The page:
During the recent exercises, a friend of his in the South of the island told him about seeing Taiwanese fighter jets and helicopters passing in the sky, responding to the Chinese drills only miles off the coast.
Taiwan is always in something of a state of being caught between larger powers, he said.
“But I still hope that something positive for Taiwan comes out of this situation. For instance, there is a discourse developing internationally about China as a bully.”
Such a sentiment has been common among Taiwanese for some time, according to a Brookings Institute survey released in February with the help of Shelley Rigger, a leading political scientist who studies Taiwan. 63% of respondents had a negative view about China, while only 8% had a positive view. Feelings were stronger among the young.
Still, there are signs that opposition to China rises and falls. During the recent presidential elections in 2020, Han Kuo-yu, a candidate espousing stronger ties with China, received almost 40% of the vote, although he was later recalled as mayor of Kaohsiung.
A second student from Taiwan studying here said that even within his own family, there is dissension.
“There are various identity recognitions within my family. Many of us have different political ideologies, but we still love each other. I think it is because, most of the time, we debate for different standpoints, but so long as our daily life is fine, this diverse composition of people living on this island still get along with each other,” said this student, who also asked to remain anonymous.
Still, he said, the visit by Pelosi gave everyone “a sense of security.”
One reason, again, is due to the ongoing threats from China.
“For the past 30 plus years in my life, the P.R.C. has always threatened Taiwan by claiming they will never give up using force to ‘unify’ Taiwan,” he said.
This second Taiwanese student, however, is also worried about his children, particularly after seeing the war in Ukraine unfold.
“I am constantly worried about my kids and their future. I don’t want Taiwan to be dragged into a physical battlefield (like in Ukraine now),” he said by email.
At the same time, he gave voice to a sentiment that China’s soft power has already started to infiltrate Taiwan and threaten its freedoms.
“I stand firmly that Taiwan is Taiwan,” this second Taiwanese student said. “I cherish every moment that Taiwan is democratic, and we can enjoy free speech, though the penetration of social media platforms already happens every second.”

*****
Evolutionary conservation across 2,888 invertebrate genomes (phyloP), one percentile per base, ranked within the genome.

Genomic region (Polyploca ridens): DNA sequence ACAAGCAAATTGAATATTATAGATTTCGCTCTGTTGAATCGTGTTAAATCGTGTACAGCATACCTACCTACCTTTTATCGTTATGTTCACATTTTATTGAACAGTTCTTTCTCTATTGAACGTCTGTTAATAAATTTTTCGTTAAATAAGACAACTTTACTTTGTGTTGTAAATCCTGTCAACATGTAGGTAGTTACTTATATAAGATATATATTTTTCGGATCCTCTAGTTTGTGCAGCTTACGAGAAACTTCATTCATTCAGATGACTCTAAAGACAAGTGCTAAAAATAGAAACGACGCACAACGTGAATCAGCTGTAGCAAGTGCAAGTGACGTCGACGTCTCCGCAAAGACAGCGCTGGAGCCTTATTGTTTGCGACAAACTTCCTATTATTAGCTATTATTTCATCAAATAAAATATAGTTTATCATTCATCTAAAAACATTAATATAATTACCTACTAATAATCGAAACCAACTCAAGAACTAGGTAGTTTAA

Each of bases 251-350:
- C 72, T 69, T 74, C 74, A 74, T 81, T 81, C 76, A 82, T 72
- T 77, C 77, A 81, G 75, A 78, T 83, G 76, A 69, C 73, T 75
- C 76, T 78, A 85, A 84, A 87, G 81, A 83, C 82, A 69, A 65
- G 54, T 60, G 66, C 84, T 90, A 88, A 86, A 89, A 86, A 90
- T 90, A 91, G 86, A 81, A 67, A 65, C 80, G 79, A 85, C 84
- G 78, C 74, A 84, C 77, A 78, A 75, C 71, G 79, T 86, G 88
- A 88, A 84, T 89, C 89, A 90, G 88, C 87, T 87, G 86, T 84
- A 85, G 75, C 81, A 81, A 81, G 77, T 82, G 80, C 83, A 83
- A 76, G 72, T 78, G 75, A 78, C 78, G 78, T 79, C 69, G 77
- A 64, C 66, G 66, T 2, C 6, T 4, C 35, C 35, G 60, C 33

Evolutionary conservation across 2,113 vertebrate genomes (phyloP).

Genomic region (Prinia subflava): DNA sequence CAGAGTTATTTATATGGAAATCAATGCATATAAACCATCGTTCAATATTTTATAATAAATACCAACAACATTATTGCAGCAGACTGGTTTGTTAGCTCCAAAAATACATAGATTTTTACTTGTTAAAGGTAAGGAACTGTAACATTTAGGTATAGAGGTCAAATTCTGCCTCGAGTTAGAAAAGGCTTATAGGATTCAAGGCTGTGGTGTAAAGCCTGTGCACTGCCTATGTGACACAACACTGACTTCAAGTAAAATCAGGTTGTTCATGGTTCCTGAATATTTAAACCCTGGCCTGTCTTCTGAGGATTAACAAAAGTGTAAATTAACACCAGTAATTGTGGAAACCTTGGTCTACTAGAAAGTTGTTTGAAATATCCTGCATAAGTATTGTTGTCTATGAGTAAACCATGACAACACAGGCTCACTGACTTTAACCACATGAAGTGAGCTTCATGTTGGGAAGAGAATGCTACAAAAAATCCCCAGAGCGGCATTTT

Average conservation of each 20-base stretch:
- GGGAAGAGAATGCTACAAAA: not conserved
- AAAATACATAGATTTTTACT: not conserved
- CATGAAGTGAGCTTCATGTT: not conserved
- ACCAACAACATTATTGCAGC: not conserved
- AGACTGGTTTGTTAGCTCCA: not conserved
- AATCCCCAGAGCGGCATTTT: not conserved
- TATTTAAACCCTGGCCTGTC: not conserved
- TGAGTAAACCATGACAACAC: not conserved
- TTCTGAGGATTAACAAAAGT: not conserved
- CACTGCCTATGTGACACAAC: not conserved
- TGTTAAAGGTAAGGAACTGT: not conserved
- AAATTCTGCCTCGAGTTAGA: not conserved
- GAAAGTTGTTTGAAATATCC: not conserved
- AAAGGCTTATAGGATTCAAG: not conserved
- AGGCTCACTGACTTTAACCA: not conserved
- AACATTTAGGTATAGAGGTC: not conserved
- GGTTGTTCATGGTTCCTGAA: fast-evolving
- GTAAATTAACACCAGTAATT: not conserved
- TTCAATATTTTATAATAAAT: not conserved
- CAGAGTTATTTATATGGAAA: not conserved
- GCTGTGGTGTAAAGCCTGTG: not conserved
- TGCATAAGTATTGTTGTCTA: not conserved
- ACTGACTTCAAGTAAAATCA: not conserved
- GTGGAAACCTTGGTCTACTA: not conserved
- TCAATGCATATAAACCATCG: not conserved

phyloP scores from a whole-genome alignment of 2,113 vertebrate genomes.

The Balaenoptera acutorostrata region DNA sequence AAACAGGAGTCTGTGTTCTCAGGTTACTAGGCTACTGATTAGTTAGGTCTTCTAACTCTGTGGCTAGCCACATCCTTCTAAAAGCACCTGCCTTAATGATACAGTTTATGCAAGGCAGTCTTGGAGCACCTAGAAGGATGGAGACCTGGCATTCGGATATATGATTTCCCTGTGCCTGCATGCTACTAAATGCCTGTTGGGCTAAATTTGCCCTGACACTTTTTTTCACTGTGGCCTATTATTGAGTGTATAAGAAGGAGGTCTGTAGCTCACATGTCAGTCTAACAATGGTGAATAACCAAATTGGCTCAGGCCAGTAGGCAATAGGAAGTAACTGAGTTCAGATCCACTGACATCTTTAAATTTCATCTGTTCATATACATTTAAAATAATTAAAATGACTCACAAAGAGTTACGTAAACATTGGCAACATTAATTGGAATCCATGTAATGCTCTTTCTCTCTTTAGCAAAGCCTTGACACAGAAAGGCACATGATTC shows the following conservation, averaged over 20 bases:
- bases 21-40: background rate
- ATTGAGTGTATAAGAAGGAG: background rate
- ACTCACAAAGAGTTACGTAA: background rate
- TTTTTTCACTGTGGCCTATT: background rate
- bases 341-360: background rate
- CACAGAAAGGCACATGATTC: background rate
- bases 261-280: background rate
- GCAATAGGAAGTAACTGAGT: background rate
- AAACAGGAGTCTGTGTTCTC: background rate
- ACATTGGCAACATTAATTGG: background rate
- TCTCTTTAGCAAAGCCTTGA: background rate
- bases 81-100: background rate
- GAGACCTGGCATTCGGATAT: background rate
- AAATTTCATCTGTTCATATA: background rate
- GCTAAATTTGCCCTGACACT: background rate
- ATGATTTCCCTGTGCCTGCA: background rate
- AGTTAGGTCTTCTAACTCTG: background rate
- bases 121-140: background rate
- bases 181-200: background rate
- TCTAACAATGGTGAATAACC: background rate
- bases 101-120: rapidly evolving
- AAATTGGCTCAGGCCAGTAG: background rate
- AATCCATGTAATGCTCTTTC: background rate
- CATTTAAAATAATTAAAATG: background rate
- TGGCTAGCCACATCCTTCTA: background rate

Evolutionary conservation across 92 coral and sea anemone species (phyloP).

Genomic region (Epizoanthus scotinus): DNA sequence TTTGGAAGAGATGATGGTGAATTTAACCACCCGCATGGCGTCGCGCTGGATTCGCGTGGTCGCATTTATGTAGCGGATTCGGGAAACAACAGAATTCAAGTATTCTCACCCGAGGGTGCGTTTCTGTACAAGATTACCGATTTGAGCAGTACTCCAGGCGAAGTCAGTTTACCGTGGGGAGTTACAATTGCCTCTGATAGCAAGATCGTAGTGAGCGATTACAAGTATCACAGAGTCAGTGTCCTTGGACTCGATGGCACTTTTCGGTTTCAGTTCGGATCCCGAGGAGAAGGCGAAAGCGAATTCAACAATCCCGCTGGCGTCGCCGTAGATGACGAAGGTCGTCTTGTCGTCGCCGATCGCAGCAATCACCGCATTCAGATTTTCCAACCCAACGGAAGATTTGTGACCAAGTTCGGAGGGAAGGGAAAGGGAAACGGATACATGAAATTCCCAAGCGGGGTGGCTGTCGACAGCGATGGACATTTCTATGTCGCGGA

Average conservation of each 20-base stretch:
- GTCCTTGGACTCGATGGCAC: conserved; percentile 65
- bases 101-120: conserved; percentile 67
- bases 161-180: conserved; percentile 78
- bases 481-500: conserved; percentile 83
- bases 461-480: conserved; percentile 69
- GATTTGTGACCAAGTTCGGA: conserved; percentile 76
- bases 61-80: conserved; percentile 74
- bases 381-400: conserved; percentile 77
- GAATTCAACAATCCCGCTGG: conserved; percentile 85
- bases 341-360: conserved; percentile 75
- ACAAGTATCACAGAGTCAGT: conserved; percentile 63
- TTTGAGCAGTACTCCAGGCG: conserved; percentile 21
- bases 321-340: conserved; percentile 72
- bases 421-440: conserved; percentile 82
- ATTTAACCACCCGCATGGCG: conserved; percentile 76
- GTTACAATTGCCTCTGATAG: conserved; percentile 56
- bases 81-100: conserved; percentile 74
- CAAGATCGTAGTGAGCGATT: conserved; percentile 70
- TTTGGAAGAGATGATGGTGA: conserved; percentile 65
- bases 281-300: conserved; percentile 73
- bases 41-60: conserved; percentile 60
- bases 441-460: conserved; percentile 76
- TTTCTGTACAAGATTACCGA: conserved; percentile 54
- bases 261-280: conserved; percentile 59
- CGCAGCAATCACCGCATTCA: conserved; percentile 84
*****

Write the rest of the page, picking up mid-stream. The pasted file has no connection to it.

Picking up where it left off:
Surprisingly, Zheng, for all his auguring about war, himself has reservations about China simply absorbing Taiwan. He and others of his generation underwent two “turning points” in their attitude about China and Taiwan.
The first was seeing the way the Chinese government handled Hong Kong. The second was when the case of a woman forced to have eight babies while being chained up went viral and caused huge outpourings of anger against the Chinese government by many Chinese, who saw it as a symbol for the decadence and corruption in their system.
“When someone told me about that, it made me feel that China could not impose its will on Taiwan,” he said. “At the same time, people in China do have an emotional attachment to Taiwan.”
Such a distancing from official attitudes among Chinese students in the U.S. is not uncommon, said the first Taiwanese student, who said he has friends among them.
“You can see the gradual process of them giving up the idea of going home and wanting to stay here,” he said.
Nevertheless, if that is the case with Zheng, his awareness of U.S. intervention is still palpable.
“It was a real humiliation to China for Pelosi to visit because she had been a strong critic of China,” he said. “She was not what you would call an ‘old friend’ of China.”
Moreover, he said that whenever the U.S. has a problem with China, it “plays the Taiwan card.”
“Does the U.S. government really care about the people of Taiwan?”
When asked if his generation was concerned about the U.S. using Taiwan as a base for some sort of attack on China, he first clarified what was meant by “attack.”
Then he said, “When I was in middle school, I was taught that when you are going to decide how to interact with someone, you should base your thinking on how you’ve been treated by that person in the past.”
Mahlon can be contacted at email@example.com.